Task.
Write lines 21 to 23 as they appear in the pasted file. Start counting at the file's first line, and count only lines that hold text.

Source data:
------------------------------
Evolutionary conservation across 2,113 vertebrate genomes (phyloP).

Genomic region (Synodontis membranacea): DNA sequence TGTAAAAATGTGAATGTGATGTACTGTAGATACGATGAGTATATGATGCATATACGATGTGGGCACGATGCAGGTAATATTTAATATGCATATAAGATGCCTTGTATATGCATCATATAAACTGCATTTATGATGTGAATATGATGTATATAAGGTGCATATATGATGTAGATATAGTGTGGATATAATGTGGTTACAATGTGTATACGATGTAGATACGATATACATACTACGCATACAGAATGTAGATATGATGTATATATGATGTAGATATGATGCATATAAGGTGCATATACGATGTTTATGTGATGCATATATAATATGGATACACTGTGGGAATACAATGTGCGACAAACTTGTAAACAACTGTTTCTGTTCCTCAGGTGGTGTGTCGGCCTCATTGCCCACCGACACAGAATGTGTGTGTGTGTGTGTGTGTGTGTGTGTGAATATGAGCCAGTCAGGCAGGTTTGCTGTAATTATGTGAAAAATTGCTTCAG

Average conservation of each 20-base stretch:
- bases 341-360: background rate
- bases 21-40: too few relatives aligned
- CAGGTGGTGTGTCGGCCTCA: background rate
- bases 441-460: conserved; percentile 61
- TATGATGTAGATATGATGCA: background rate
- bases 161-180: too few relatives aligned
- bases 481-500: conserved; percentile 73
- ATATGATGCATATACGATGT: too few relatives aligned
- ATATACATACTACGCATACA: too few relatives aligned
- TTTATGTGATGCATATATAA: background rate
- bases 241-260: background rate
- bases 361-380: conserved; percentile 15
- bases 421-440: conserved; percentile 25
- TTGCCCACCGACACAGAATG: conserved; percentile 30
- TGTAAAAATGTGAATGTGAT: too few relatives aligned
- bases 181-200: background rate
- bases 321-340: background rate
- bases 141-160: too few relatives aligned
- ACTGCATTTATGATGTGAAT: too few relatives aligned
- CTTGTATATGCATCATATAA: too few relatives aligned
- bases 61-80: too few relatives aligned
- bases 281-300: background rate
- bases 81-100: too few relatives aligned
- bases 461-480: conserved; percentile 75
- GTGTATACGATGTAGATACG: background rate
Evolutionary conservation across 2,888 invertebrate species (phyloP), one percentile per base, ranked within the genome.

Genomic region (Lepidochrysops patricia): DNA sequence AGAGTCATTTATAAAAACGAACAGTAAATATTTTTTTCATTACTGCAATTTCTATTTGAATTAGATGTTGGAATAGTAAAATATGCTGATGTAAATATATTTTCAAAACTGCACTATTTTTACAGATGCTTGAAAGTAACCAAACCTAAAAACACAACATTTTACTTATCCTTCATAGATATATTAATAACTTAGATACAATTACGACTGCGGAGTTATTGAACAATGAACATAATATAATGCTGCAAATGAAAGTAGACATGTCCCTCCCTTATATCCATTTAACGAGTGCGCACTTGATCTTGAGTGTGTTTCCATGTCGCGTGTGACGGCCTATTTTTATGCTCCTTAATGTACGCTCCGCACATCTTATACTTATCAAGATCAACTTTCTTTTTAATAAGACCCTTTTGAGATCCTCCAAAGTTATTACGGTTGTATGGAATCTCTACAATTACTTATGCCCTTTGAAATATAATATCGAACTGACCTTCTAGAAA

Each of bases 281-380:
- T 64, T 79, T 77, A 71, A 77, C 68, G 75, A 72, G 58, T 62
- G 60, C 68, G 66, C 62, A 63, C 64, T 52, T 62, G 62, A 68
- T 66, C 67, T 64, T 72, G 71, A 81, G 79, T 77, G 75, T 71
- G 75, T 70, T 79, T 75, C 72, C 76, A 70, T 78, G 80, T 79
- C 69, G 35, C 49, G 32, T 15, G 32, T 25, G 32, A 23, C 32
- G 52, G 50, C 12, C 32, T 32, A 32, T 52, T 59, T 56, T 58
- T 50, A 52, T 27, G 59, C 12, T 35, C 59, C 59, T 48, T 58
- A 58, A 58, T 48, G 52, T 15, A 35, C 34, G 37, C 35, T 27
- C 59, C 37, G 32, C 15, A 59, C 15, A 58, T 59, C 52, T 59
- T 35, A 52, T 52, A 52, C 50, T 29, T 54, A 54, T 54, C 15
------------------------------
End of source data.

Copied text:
- bases 141-160: too few relatives aligned
- ACTGCATTTATGATGTGAAT: too few relatives aligned
- CTTGTATATGCATCATATAA: too few relatives aligned